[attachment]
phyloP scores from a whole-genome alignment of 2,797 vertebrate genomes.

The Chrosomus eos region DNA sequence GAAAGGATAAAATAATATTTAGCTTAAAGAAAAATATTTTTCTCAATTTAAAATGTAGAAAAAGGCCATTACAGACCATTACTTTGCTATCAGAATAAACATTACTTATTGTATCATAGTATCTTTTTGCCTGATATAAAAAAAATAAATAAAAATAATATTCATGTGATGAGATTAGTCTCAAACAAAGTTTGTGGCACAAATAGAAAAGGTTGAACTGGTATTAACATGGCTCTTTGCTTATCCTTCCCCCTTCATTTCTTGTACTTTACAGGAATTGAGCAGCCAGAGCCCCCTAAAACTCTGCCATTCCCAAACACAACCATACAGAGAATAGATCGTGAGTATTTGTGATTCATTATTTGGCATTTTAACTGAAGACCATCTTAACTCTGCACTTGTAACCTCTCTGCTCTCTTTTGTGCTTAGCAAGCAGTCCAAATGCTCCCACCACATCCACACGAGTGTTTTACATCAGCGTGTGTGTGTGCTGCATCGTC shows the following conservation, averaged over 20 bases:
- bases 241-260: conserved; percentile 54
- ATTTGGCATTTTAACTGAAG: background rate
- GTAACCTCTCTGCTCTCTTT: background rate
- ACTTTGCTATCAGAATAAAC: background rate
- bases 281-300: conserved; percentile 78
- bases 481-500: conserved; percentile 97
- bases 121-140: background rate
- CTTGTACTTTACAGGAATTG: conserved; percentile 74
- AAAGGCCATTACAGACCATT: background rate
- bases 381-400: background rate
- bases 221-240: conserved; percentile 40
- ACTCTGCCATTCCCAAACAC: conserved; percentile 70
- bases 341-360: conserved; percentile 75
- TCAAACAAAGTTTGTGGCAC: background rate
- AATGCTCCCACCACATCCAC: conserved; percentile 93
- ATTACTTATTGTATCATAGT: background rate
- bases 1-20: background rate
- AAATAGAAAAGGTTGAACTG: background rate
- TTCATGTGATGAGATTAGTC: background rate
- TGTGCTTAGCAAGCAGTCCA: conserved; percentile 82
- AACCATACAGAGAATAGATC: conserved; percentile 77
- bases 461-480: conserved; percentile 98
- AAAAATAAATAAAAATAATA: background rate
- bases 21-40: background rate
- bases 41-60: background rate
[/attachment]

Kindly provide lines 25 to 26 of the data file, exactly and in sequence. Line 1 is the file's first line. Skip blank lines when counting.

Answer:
- AAAAATAAATAAAAATAATA: background rate
- bases 21-40: background rate